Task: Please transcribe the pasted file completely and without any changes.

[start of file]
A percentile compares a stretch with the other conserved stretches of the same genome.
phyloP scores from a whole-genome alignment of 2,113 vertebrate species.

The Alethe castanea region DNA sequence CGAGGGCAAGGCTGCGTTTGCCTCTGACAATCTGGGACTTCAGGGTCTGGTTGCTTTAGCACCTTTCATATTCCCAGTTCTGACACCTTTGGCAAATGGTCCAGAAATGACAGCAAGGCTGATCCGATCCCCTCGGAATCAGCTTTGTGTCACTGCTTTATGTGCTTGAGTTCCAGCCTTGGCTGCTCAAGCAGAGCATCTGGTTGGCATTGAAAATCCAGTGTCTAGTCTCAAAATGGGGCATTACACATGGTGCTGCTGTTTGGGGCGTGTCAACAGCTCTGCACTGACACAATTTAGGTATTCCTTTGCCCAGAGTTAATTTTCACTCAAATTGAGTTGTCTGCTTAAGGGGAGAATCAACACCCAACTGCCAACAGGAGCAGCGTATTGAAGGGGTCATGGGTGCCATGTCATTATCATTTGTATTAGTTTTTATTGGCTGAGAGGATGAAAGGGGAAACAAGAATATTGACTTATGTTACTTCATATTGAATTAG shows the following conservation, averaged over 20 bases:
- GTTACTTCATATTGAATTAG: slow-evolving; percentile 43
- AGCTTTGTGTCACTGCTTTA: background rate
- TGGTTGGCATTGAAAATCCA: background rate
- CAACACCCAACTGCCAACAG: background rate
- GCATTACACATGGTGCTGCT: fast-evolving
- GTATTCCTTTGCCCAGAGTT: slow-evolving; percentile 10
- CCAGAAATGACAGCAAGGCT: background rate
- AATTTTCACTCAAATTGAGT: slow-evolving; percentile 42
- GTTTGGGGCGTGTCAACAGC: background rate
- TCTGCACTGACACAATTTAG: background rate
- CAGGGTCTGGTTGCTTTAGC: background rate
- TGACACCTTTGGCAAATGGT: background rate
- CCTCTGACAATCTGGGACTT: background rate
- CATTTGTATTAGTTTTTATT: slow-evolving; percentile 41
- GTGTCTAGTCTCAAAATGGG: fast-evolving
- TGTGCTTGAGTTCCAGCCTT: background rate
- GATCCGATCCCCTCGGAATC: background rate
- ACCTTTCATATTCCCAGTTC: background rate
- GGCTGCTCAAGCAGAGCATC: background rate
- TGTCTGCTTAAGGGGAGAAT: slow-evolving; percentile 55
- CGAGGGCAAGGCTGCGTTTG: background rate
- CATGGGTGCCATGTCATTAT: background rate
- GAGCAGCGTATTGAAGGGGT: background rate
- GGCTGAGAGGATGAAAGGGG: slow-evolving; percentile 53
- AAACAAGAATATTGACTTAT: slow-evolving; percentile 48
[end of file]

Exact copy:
A percentile compares a stretch with the other conserved stretches of the same genome.
phyloP scores from a whole-genome alignment of 2,113 vertebrate species.

The Alethe castanea region DNA sequence CGAGGGCAAGGCTGCGTTTGCCTCTGACAATCTGGGACTTCAGGGTCTGGTTGCTTTAGCACCTTTCATATTCCCAGTTCTGACACCTTTGGCAAATGGTCCAGAAATGACAGCAAGGCTGATCCGATCCCCTCGGAATCAGCTTTGTGTCACTGCTTTATGTGCTTGAGTTCCAGCCTTGGCTGCTCAAGCAGAGCATCTGGTTGGCATTGAAAATCCAGTGTCTAGTCTCAAAATGGGGCATTACACATGGTGCTGCTGTTTGGGGCGTGTCAACAGCTCTGCACTGACACAATTTAGGTATTCCTTTGCCCAGAGTTAATTTTCACTCAAATTGAGTTGTCTGCTTAAGGGGAGAATCAACACCCAACTGCCAACAGGAGCAGCGTATTGAAGGGGTCATGGGTGCCATGTCATTATCATTTGTATTAGTTTTTATTGGCTGAGAGGATGAAAGGGGAAACAAGAATATTGACTTATGTTACTTCATATTGAATTAG shows the following conservation, averaged over 20 bases:
- GTTACTTCATATTGAATTAG: slow-evolving; percentile 43
- AGCTTTGTGTCACTGCTTTA: background rate
- TGGTTGGCATTGAAAATCCA: background rate
- CAACACCCAACTGCCAACAG: background rate
- GCATTACACATGGTGCTGCT: fast-evolving
- GTATTCCTTTGCCCAGAGTT: slow-evolving; percentile 10
- CCAGAAATGACAGCAAGGCT: background rate
- AATTTTCACTCAAATTGAGT: slow-evolving; percentile 42
- GTTTGGGGCGTGTCAACAGC: background rate
- TCTGCACTGACACAATTTAG: background rate
- CAGGGTCTGGTTGCTTTAGC: background rate
- TGACACCTTTGGCAAATGGT: background rate
- CCTCTGACAATCTGGGACTT: background rate
- CATTTGTATTAGTTTTTATT: slow-evolving; percentile 41
- GTGTCTAGTCTCAAAATGGG: fast-evolving
- TGTGCTTGAGTTCCAGCCTT: background rate
- GATCCGATCCCCTCGGAATC: background rate
- ACCTTTCATATTCCCAGTTC: background rate
- GGCTGCTCAAGCAGAGCATC: background rate
- TGTCTGCTTAAGGGGAGAAT: slow-evolving; percentile 55
- CGAGGGCAAGGCTGCGTTTG: background rate
- CATGGGTGCCATGTCATTAT: background rate
- GAGCAGCGTATTGAAGGGGT: background rate
- GGCTGAGAGGATGAAAGGGG: slow-evolving; percentile 53
- AAACAAGAATATTGACTTAT: slow-evolving; percentile 48